The documentary covers many aspects of the war, as one might expect from a series that lasts about 15 hours.

However, you get about as much from the ten times shorter documentary ‘Dear America: Letters home from Vietnam’, which is also somehow more of a thrill to watch, better edited. Burns has certainly watched this documentary because some of the footage reminds us all too obviously of some excellent shots of ‘Dear America’…

A lot has been written about the new documentary already, so here you can just get some short observations of what the docu leaves out.

1. It doesn’t mention that 300,000 South-Koreans were also sent over to fight against communism. Nor does it mention the contribution of some 60,000 Australians. It does mention the contribution of the South-Vietnamese a bit more than in most other documentaries.

2. At the time the war cost the US about 173 billion dollar. Who got all that money? Cui bono? Who benefits? The docu doesn’t mention that as the killing went on some businessmen must have made a killing. War is that extremely lucrative process in which tax money flows into the pockets of those who control the military industry… It would have been nice to see which companies grew rich off the back of the Vietnam tragedy. War is just great business to some people.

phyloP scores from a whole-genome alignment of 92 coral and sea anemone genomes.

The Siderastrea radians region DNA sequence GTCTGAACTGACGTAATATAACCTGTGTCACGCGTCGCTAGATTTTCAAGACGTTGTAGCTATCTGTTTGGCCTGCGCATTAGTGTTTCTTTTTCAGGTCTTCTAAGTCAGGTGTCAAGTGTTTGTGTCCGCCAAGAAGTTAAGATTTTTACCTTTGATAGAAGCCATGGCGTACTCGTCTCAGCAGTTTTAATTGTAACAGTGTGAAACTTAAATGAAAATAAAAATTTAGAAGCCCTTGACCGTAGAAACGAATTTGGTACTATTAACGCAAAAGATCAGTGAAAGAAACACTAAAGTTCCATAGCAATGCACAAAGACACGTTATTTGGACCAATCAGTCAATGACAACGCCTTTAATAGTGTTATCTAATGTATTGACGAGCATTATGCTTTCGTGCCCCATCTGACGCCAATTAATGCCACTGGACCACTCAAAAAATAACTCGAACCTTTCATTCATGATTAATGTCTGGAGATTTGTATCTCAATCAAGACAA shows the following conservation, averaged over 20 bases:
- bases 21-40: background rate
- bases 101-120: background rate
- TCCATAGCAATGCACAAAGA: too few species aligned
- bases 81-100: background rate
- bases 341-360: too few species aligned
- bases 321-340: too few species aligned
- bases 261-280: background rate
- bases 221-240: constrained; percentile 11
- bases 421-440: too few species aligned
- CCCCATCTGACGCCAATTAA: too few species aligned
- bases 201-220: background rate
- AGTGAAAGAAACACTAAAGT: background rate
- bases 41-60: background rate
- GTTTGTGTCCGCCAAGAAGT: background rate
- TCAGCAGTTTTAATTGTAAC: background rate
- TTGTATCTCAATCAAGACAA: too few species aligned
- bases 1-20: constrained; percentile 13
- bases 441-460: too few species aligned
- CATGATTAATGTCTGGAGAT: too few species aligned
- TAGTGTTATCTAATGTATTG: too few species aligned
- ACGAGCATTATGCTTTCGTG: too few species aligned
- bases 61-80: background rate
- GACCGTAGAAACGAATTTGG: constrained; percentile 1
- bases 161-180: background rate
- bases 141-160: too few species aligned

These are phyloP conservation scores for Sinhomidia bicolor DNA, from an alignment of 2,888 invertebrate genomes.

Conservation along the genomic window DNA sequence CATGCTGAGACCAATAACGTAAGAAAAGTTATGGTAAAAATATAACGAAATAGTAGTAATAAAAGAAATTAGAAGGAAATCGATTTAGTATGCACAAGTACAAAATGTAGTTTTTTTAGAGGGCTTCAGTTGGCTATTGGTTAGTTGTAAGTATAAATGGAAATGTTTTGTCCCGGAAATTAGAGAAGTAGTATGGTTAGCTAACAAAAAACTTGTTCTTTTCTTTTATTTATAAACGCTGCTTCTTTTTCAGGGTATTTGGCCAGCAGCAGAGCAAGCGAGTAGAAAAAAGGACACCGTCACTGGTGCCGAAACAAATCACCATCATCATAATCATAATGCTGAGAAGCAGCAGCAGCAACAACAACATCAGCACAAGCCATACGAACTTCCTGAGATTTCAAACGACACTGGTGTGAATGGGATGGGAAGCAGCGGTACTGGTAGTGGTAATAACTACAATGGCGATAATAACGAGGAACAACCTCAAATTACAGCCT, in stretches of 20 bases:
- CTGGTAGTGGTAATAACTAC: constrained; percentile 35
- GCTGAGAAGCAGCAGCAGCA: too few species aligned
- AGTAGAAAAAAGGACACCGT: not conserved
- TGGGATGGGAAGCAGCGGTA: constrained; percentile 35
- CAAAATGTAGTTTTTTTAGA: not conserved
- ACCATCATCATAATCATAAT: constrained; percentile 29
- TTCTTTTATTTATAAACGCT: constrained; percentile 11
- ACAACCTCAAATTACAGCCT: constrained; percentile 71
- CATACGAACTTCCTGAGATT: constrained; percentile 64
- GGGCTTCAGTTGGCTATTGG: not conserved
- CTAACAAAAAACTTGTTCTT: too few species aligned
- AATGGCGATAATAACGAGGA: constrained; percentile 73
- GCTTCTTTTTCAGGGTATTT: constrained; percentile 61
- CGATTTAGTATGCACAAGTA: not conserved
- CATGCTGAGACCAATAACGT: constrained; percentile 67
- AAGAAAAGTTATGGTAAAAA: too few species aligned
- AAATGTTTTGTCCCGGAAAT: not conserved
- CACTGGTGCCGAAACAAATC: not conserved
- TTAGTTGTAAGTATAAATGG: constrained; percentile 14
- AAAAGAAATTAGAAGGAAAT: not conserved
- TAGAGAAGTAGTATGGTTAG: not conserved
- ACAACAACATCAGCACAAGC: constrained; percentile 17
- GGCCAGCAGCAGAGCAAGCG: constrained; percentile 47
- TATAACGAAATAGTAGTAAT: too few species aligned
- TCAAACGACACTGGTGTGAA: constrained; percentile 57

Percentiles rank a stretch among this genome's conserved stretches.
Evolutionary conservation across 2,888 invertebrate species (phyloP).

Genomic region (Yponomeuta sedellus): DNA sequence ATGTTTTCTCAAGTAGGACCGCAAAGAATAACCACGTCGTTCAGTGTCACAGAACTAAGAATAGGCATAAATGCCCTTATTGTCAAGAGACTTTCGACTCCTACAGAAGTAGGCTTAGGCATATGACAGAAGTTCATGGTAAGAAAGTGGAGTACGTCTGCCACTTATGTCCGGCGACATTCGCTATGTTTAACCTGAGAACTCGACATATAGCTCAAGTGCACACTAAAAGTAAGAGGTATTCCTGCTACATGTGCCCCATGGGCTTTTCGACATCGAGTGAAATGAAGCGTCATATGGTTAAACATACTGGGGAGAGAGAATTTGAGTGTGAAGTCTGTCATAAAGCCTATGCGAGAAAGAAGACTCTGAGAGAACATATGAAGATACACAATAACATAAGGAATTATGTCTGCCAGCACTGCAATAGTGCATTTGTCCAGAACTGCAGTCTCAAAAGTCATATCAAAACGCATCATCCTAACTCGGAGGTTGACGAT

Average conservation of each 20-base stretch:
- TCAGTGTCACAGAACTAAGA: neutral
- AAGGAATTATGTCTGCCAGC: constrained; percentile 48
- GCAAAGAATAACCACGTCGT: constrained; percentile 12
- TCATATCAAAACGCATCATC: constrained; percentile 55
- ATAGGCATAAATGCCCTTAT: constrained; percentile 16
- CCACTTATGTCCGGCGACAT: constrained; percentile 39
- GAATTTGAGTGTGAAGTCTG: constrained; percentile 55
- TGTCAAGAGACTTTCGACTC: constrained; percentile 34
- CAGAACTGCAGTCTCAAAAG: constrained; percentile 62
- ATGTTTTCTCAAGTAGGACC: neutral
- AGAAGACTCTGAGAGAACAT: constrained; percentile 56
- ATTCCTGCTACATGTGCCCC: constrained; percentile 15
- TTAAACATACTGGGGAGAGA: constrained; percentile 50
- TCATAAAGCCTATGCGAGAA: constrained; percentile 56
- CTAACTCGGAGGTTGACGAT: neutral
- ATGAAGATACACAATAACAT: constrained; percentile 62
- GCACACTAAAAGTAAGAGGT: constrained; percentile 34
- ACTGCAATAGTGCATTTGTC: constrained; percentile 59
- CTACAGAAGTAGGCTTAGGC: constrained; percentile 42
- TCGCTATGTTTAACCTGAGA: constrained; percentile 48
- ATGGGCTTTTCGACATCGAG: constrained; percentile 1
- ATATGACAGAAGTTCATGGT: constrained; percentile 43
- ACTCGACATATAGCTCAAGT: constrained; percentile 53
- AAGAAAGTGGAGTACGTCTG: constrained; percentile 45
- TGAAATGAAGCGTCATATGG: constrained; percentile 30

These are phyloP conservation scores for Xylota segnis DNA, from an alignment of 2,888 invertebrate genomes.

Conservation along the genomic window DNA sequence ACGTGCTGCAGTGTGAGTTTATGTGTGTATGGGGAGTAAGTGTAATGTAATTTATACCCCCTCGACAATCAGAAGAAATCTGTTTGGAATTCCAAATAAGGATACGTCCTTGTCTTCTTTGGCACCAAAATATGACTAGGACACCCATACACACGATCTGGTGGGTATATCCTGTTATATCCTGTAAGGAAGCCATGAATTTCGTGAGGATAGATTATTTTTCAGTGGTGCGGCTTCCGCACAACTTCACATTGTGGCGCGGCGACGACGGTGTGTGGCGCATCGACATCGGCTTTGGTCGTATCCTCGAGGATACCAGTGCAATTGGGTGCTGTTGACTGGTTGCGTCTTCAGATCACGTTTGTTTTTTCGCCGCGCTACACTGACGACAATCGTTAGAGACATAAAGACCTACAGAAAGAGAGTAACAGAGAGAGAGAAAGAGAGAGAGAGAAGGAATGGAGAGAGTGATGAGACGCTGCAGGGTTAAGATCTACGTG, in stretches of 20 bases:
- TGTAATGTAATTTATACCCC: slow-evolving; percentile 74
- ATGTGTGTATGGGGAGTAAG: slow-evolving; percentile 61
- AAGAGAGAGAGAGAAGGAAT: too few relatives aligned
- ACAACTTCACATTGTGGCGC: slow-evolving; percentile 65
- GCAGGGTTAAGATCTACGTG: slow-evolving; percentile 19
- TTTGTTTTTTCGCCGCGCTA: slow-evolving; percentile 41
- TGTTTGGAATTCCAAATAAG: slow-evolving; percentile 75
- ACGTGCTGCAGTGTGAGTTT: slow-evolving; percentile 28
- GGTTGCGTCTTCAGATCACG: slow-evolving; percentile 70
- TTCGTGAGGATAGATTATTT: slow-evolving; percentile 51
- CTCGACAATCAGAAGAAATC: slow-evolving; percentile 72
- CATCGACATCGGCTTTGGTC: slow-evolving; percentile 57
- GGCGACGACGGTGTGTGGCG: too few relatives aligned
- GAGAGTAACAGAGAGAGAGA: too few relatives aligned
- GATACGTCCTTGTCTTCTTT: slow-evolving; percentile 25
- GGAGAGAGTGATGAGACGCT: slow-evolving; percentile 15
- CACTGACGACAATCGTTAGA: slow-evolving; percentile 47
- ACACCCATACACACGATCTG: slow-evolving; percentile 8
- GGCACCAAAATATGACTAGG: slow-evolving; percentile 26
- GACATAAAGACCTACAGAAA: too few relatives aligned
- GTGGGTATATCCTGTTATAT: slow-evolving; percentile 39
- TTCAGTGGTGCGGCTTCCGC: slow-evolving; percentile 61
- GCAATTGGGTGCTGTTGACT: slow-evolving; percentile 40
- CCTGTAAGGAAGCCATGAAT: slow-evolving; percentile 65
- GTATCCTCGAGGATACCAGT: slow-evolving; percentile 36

3. Though it does mention how horrific the violence was, it does underestimate just how indiscriminately the US and its allies whacked anything that moved. A mention of Nick Turse’s groundbreaking book ‘Kill anything that moves’ would have been nice.

4. It suggests the mental damage Vietnam vets suffered, but doesn’t come even close to show just how bad the mental cost was. About 58,000 Americans died in Vietnam. Did you know that about the same number killed themselves?

5. It shows what a lying hypocrite Richard Nixon was, but it leaves out some of the most damning evidence against the man. Who is Ken Burns trying to spare? There is audio material available in which we hear Nixon dimiss killing 200,000 Vietnamese as just not big enough a move… Ken Burns intention seems clear. He wants to portray the Vietnam war and America’s actions as ‘good intentions gone sadly wrong’. I think the truth is that the US had only one change to win the war, and that was by killing every single North-Vietnamese. It came dangerously close to doing just that… And a courageous man such as Daniel Ellsberg, the Edward Snowden of his day, who leaked the truth about the war to the press, also deserves more attention.

All in all I’m rather more positive about it than one my favorite journalists, John Pilger, whose article about it you can read here.

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